Crews are on pace to finish clearing toxic rubble from homes destroyed in the gas line explosion by mid-October, even though a handful of homeowners have been reluctant to sign up for the government-led cleanup program, officials said.
As of late last week, 31 out of the 35 home-owners whose houses were destroyed in the Sept. 9 blast that killed eight people agreed to let San Mateo County and CalRecycle, its contractor, remove hundreds of tons of burned debris from the properties. Ten properties had been completely cleared down to the soil, said Dean Peterson, the county’s director of environmental health.
While officials have emphasized the importance of cleaning the sites before rain can wash any asbestos or heavy metals into local waterways, they have yet to receive word from the other four homeowners on their cleanup plans.
Some homeowners were still discussing options with their insurance companies, mulling whether they want to hire their own cleanup crew, Peterson said. Others had not signed up because of “personal, sensitive issues,” which Peterson declined to
Peterson said there is no time crunch yet because no rain is in the forecast, though homeowners who go it alone would have to take on responsibilities that the county is currently shouldering, such as soil testing and working with air- and water-quality monitoring agencies.
“By us taking that burden on right now, working with those agencies, I think is a big load off of those individuals that have signed up for the program,” Peterson said. “We just want to make sure they’re well-informed.”
The county has pledged that it will do the removal at no out-of-pocket cost to the residents. Peterson said the county will work with insurance companies to be reimbursed for debris removal and will “look for other funding to cover what’s left.”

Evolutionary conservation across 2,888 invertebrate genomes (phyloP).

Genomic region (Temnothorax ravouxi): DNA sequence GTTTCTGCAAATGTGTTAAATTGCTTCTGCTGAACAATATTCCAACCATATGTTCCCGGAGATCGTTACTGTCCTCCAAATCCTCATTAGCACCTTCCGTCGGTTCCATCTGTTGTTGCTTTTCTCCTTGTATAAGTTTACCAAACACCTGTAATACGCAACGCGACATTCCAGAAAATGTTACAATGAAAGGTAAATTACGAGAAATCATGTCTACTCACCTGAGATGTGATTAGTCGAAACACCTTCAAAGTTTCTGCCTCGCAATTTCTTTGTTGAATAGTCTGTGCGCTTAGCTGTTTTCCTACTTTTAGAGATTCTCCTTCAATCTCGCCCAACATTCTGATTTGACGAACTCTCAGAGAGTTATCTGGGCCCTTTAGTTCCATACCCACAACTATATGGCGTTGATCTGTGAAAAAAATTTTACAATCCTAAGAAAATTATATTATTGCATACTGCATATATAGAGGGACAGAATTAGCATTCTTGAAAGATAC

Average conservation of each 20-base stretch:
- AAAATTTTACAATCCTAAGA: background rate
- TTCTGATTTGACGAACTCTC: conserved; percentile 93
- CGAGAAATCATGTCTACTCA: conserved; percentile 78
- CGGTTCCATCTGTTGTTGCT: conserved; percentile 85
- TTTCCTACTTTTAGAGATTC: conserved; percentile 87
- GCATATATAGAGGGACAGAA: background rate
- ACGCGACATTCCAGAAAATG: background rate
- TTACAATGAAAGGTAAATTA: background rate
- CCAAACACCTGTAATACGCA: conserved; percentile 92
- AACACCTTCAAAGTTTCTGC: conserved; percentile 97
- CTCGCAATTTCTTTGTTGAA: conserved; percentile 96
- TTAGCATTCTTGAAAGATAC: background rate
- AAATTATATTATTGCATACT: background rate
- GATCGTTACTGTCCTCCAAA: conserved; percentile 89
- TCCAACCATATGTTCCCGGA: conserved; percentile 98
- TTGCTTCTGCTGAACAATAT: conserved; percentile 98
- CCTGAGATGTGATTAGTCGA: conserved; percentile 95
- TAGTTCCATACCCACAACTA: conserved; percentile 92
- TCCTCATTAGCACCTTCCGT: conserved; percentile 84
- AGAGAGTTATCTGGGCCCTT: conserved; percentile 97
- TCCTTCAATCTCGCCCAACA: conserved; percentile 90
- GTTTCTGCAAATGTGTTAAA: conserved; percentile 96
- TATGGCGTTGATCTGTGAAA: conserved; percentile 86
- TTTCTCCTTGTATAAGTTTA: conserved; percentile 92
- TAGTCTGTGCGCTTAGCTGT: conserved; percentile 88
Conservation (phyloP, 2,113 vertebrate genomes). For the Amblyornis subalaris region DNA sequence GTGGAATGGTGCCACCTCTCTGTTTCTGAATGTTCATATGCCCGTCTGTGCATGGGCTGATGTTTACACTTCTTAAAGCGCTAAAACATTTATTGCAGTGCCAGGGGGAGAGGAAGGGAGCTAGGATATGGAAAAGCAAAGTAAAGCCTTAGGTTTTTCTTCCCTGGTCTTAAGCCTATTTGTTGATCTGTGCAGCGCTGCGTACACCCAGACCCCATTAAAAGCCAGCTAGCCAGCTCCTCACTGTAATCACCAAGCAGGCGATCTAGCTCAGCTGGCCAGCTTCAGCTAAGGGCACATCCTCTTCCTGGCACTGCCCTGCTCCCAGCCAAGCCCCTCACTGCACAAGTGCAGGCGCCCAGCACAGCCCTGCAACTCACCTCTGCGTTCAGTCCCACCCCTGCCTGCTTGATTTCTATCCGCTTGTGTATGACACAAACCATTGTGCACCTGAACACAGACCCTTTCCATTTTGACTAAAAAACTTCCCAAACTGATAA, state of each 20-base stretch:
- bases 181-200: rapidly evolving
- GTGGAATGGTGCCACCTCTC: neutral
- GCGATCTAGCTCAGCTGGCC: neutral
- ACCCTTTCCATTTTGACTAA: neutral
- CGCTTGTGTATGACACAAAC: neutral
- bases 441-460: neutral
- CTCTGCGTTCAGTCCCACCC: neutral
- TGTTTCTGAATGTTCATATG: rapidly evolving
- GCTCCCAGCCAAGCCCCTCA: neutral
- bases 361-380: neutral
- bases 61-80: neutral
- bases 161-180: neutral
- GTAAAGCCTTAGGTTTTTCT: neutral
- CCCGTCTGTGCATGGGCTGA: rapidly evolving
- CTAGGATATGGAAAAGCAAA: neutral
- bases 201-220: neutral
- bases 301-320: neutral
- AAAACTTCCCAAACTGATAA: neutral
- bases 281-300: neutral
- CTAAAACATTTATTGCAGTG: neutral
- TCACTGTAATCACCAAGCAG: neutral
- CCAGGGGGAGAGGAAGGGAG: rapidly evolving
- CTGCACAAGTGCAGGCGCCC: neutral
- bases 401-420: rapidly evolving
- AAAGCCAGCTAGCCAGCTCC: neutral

Peterson said the main concern for keeping the cleanup on schedule is wind, which could force crews to stop work earlier in the day. So far, Peterson said relatively mild winds have allowed crews to work until about 6 p.m., and they have used water to keep dust down.
Mobile air monitors set up in San Bruno by the California Air Resources Board have reported moderate levels of particulate matter, though it’s not clear whether it is the result of the blast-site cleanup or the recent warm weather, board spokesman Dimitri Stanich said.
“These are still levels we’d like to get down, but compared to other emergencies these are comparatively good numbers,” Stanich said. “We would suggest people in the area that are sensitive to these kinds of things try to limit their exposure.”
Picking up the pieces
Materials hauled away by cleanup crews at the San Bruno natural-gas explosion site included:
575: Tons of debris
10: Tons in one truckload of metal recycling
277: Tons in 12 truckloads of concrete recycling
128: Tons in seven truckloads of debris and soil for disposal
160: Tons of ash for disposal
Where it goes
Metal: Standard Iron and Metal, Oakland
Ash and soil: Recology Hay Road Landfill, Vacaville
Concrete and brick: Recology Pier 96 facility, San Francisco
Sources: City of San Bruno, San Mateo County Health Services Agency